Still, I have to give Live Aid credit for putting principle into action. And the DVD proceeds benefit the Band Aid Trust for African Famine Relief. Mullet-jokes aside, Bono has really walked the walk of U2’s social awareness as he flys around the world meeting with heads of state. Just today I saw Warren Buffet tell Charlie Rose that he personally called Bono to tell him he was donating most of his billions to the Bill and Melinda Gates Foundation.

It makes me wonder about Neil Young’s “Living With War” cd, released just a few months ago. Neil turned in a nice performance back at Live Aid and “Living With War” has a cool feel to it – the trumpet is both triumphant and wistful, the choir really brings out the melodies and creates a cushion for his distorted guitar, and maybe there’s something to be said for sing-along anthems that have people humming “I’m living with war everyday” and “Let’s impeach the President” in the shower. But is that enough? I recall Thoreau bemoaning the lack of real action on the part of self-satisfied opponents to slavery in “Civil Disobedience”:

“How can a man be satisfied to entertain an opinion merely, and enjoy IT? Is there any enjoyment in it, if his opinion is that he is aggrieved? If you are cheated out of a single dollar by your neighbor, you do not rest satisfied with knowing that you are cheated, or with saying that you are cheated, or even with petitioning him to pay you your due; but you take effectual steps at once to obtain the full amount, and see that you are never cheated again.”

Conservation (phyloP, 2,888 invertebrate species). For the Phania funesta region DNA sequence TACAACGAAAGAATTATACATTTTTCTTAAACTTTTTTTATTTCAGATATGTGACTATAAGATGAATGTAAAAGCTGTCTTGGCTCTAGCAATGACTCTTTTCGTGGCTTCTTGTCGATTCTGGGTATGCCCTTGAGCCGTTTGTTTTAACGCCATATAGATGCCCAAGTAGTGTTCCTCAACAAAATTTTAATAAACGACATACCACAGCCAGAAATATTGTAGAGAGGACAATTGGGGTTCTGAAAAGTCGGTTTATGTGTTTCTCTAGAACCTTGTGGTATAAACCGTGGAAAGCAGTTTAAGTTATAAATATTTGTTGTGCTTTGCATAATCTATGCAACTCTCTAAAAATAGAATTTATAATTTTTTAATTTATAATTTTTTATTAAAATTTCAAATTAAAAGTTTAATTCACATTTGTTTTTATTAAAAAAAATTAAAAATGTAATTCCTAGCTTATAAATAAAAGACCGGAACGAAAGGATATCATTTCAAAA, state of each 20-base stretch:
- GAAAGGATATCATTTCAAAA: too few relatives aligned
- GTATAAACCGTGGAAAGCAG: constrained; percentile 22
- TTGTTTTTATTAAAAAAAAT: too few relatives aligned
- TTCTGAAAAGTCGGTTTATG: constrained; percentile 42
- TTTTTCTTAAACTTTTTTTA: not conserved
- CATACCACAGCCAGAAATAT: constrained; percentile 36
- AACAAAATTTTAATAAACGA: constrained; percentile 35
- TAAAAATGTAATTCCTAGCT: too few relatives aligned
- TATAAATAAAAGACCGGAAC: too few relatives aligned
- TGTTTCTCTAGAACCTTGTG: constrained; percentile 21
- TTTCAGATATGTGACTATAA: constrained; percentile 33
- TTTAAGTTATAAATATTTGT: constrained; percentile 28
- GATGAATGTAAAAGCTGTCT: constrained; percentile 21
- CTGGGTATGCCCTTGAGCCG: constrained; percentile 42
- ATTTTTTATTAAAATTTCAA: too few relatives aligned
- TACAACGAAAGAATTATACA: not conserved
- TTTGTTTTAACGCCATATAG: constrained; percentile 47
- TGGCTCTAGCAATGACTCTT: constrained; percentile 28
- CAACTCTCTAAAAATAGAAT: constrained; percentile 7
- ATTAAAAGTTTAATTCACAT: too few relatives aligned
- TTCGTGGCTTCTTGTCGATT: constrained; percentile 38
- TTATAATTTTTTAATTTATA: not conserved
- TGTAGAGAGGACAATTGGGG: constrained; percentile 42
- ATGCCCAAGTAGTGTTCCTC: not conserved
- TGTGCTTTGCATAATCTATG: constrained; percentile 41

What “effectual steps” is Neil’s cd taking? Sure, it’s a brave statement and I’m glad it was made. But other than people arguing over his right to protest, I don’t know that it made much of a dent in the cultural dialogue in terms of changing anyone’s mind or rallying the anti-war troops the way “Fahrenheit 9/11” did. Much was made of his allowing the entire cd to be streamed for free before it was released for sale. But this worked as pretty good publicity. And after it was released, I googled everything I could think of trying to find where the proceeds were going – a veterans’ group I assumed, or anti-war organization like “Not in Our Name.” But I couldn’t find anything, other than someone accusing him of “war profiteering.” I won’t go to that extreme, but I remember asking a fellow musician selling anti-war t-shirts at a rally against the Iraq War back in 2003 where the money was going and she had no problem saying it was all into her own pocket. Hey, hey, my, my – that’s how rock and roll will die. The Great Rock and Roll Swindle, indeed. We got fooled again.